Extension Cord Hazards

Extension Cord Hazards, Occupational Safety
Extension cords (cord sets), cables, and electrical cords are types of flexible cords. Flexible cords and cables are used to connect electrical equipment to a power source. Learn about mitigating cord and cable hazards with this information from the OECS safety consultants.

Scenarios

  1. The office doors do not seal well, allowing cold air to leak in. Bottom line: the office is cold. You need the portable heater placed under your desk and set on high to survive the day.  You need to route an extension cord under your cubicle and down the aisle to the outlet located at the end of the hallway.Space Heater Hazards and Safety, Occupational Safety Tips
  2. In production, you need to move the floor-mounted drill press to a different location. Wouldn’t you know it? No outlet is near where the press is placed! You need to get a 50’ extension cord.
  3. The company set up a cubicle in shipping and receiving, and installed a computer terminal/printer to use to track shipments and deliveries. Of course, the outlet is on the other side of the cubicle.  You drill a hole into the panel that is next to wall to route the power strip cord through the hole to plug it into the receptacle.

Farfetched scenarios? Not really. Our health and safety consultants see situations like this all the time.

An extension cord is a potential fire ignition hazard, electric shock hazard, and trip/slip/fall hazard (or worse). What are some facts you should know about extension cord use and limitations to avoid these hazards and likely OSHA fines?

Extension Cord Safety Tips, Occupational Safety

Temporary Wiring: In the workplace, extension cords are not designed to be used as fixed wiring.  This means that extension cords are temporary. When you are finished with your task, the extension cords should be unplugged from the equipment or tool, removed from the outlet, wrapped and placed in safe storage.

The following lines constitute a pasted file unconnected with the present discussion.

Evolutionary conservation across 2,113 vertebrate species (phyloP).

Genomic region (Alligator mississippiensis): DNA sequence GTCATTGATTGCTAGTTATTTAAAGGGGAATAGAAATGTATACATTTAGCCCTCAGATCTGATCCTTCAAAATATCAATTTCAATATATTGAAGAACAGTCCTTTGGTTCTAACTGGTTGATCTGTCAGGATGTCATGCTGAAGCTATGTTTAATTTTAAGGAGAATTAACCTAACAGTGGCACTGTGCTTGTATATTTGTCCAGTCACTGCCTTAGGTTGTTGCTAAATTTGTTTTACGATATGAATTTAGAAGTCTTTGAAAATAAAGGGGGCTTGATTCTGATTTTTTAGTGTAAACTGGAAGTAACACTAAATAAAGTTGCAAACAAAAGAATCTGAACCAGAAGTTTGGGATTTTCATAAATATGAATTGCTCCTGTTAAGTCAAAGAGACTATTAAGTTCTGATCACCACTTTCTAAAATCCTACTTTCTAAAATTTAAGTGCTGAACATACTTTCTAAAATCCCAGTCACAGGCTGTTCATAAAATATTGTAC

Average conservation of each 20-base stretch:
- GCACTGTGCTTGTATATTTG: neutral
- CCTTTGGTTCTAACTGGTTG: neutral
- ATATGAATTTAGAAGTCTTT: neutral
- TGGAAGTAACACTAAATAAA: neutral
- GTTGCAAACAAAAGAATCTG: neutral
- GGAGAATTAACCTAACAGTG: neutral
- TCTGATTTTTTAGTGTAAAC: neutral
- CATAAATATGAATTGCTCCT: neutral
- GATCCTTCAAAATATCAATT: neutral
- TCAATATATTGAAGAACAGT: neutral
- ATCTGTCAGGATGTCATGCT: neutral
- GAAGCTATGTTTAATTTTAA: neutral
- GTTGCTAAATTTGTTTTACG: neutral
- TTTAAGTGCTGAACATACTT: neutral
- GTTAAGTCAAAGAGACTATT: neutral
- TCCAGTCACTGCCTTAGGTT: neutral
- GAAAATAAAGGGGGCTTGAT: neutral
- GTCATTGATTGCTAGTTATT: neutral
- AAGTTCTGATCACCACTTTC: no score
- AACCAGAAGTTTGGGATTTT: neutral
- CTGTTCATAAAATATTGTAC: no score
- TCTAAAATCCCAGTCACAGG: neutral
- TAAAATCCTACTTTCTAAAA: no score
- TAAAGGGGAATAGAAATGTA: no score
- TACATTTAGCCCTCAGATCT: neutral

What happens if the extension cord is left in place as seen in scenario #2 above?

The extension cord should be removed, because the wiring can break down and become a hazard. From a practical standpoint, if equipment has been placed in an area with no outlets, you will need an extension cord until permanent wiring can be installed.  If the equipment will be there for an extended time, permanent wiring should be installed.  General rule of thumb – if the equipment will be in place for more than 30 days, a permanent type of wiring should be installed.

OSHA regulations do permit Christmas decorative lighting and similar set-ups relating to lighting used for specific and temporary purposes for a period not to exceed 90 days.

Fire ignition Source: Extension cords with thick copper wire can carry more electricity.  Thinner copper wire will not be able to carry a heavier load. This is just like how a water pipe with a large diameter carries more water than pipes with smaller diameters. As a result, the thinner wire will begin to heat up due to the friction caused by electricity load trying to power the device. Going back to the pipe analogy, consider a pump moving water at 100 PSI through a large diameter pipe. If you substituted in a smaller pipe, but tried to pump the same about of water, the smaller pipe will deal with more pressure build up.

Extension Cord Hazards and Safety, Occupational SafetyOverheated wire can melt the insulation and expose the wires to paper, cardboard, and other potential causes for a fire. Additionally, if the cord is a fairly long distance, it can lose power as well, causing even more issues with safety in the workplace.

This ribbon extension cord is used around the home to plug in such devices as lamps, clocks, and other light-duty electrical devices up to 7 amps. An under-the-desk, smaller space heater will use around 12.5 amps. The ribbon extension cord is only rated for 7 amps, however; anything more will result in the cord being overheated. A ribbon extension cord cannot be used in commercial or industrial type settings. 

When using an extension cord, check the amps required to power the needed device, equipment, or tool against the extension cord’s rating. Select the correct gauge wire and cord length to meet the electrical demands. See the gauge cord section chart used by our safety company at the end of this article.